I spent most of the day at the Staten Island Museum. The Staten Island Museum has North America’s largest collection of cicadas — over 35,000 specimens!!! Most, if not all the specimens came from William T. Davis’ personal collection. Davis was a naturalist and entomologist located in Staten Island, NY, who was active in the late 1800’s and early 1900’s. Read more about the collection.
The emergence of Brood II is 3 to 4 months away (when they emerge depends on how warm the Spring is), but the Staten Island Museum, in Staten Island NY has already planned an event and exhibit to celebrate the emergence. According to cicada researcher Allen Sanborn, the museum largest cicada collection in North America (they have over 35,000 specimens), so it’s a good place to celebrate cicadas.
They’re Baaack! Return of the 17-year Cicadas
February 16, 2013 – Spring 2014
See numerous cicada specimens from the Museum’s extensive collection, sculpture inspired by the Cicada, new work by syndicated cartoonist Tayor Jones, a timeline of past emergences linked to historic events, a time-lapse video of emerging cicadas, a hands on video microscope, a Google map showing where cicadas are emerging, big-bug sci-fi fun, unusual Cicada ephemera and facts from around the globe, activities for kids and more.
On February 15th they’re having OPENING RECEPTION PREVIEW PARTY from 6:00pm – 9:00pm, including dinner, drinks and disco.
On February 16th they’re having a Cicada Family Day from 10:00am – 4:00pm.
This document describes several cicadas native to the Republic of Turkey, including Tibicina serhadensis, a cicada adapted to colder, mountainous, subapline-apline regions. T. serhadensis is a hairy cicada with white wings, and orange appendages — it is quite a remarkable insect.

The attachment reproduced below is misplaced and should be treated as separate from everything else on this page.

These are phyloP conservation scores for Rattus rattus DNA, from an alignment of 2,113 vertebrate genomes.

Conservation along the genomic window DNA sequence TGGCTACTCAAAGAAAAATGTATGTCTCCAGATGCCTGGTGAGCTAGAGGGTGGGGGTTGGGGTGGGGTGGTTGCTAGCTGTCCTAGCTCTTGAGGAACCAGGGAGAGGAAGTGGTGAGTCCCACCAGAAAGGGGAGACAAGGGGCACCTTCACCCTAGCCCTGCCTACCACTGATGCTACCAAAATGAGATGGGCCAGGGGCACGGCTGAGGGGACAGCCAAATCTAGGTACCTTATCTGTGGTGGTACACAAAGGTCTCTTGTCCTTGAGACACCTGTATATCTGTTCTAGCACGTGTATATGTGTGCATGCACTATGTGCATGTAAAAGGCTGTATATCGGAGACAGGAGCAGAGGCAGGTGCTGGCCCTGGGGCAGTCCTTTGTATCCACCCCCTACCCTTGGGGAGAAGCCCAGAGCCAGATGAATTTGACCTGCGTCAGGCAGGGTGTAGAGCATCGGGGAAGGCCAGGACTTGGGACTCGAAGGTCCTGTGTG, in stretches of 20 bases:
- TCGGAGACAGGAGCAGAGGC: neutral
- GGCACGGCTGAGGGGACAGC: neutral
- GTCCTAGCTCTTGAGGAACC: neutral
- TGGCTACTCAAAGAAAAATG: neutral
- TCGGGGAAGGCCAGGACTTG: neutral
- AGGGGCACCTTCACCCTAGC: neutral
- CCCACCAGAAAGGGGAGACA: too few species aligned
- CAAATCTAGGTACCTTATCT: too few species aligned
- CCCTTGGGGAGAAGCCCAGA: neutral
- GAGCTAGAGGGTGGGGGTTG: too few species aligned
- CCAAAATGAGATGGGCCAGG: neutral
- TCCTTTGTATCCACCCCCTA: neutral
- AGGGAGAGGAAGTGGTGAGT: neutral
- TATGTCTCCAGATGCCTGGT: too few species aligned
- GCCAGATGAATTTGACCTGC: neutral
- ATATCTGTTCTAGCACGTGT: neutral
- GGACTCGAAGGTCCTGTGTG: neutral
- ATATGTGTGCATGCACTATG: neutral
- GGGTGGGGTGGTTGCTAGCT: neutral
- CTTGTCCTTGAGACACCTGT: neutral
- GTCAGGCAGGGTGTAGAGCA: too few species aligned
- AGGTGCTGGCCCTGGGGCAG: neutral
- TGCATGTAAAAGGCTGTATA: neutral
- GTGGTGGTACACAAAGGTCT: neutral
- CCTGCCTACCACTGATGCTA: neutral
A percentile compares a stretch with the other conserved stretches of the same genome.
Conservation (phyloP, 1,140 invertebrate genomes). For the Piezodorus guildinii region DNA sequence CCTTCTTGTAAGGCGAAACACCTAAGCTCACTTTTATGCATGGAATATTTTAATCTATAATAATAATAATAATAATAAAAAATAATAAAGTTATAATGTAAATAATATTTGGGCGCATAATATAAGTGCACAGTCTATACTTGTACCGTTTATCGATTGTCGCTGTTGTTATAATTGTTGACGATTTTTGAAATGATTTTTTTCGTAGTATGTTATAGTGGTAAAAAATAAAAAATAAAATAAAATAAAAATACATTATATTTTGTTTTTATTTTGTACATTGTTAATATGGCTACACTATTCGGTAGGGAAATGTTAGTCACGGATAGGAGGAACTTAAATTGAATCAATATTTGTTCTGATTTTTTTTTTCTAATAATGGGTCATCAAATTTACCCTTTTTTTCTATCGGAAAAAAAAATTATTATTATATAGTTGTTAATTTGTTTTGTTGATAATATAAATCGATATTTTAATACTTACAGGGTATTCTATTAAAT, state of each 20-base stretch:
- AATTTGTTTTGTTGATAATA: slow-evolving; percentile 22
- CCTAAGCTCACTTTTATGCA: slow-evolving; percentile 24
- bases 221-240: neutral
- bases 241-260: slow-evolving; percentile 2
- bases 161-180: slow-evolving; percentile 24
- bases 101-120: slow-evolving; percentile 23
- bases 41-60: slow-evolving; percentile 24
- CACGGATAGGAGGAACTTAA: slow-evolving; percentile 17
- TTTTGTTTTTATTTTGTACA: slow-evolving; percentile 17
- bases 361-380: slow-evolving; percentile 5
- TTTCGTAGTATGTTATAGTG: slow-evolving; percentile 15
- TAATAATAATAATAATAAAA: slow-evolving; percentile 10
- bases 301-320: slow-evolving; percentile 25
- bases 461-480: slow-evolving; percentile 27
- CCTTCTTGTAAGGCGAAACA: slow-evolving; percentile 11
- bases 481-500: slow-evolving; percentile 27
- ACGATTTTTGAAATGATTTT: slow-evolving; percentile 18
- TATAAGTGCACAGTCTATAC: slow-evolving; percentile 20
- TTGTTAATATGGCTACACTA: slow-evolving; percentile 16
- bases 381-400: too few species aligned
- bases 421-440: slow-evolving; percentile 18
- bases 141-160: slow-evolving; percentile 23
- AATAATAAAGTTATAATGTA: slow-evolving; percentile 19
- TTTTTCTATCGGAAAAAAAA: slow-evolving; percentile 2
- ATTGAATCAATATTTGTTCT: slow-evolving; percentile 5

The cicadas belonging to the tribe Gaeanini (Ambragaeana sp., Gaeana sp., and Becquartina sp.)1 are among the world’s most beautiful cicadas. These cicadas have broad, multicolored wings. Their wings beat slowly rather than vibrate quickly, allowing them to flutter like butterflies. Michel Boulard calls them “Butterfly Cicadas” 2. Watch the video of a Gaeana festiva in flight:
Behold the beautiful “Butterfly Cicadas”:
photo by Michel Chantraine.
Distinguishing features: Brown forewings with white/cream colored spots. Black hind wings with white/cream colored spots/markings.
Habitat: Southeast Asia
photo by Michel Chantraine.
Distinguishing features: Black/Brown forewings with chartreuse/yellow spots. Black and mint-green hind wings.
Distinguishing features: Gaeana festiva come in an amazing variety of color variations. Colors include orange, yellow, white and pale green; fore and hind wings are often different colors as well. G. festiva, as Michel Boulard speculates, might be a periodical cicada, as it emerges in very large numbers 2. They might he proto-periodical as well.
It seems that there is a dispute as to whether the genus Tibicen should actually be called Lyristes. A petition was made (back in the 1980s) to the International Commission on Zoological Nomenclature, to change Tibicen to Lyristes. I learned this from the wonderful new book, The Cicadas (Hemiptera: Cicadoidea: Cicadidae) of North America North of Mexico by Allen F. Sanborn and Maxine S. Heath (order it). I checked the ICZN website, and the petition appears to fallen off their docket of open cases. I also noticed that on European and Japanese websites, they use Lyristes.
I personally hope the genus name doesn’t change for North American species — I would have to make a lot of changes on this website. Going through the name change from Tibicen chloromera to Tibicen chloromerus to Tibicen tibcen, was bad enough.
The root of the word Tibicen is flute player, and the root of the word Lyristes is lyre — both referring to musical instruments. (Frankly I think most Tibicen sound like power tools — I don’t know Latin for Black & Decker).
BTW, this is a Lyristes plebejus (from Spain):
Photo by Iván Jesús Torresano García.
And this is a Lyristes flammatus (from Japan):
Photo by Osamu Hikino
And some day, this might be a Lyristes auletes (from North Carolina):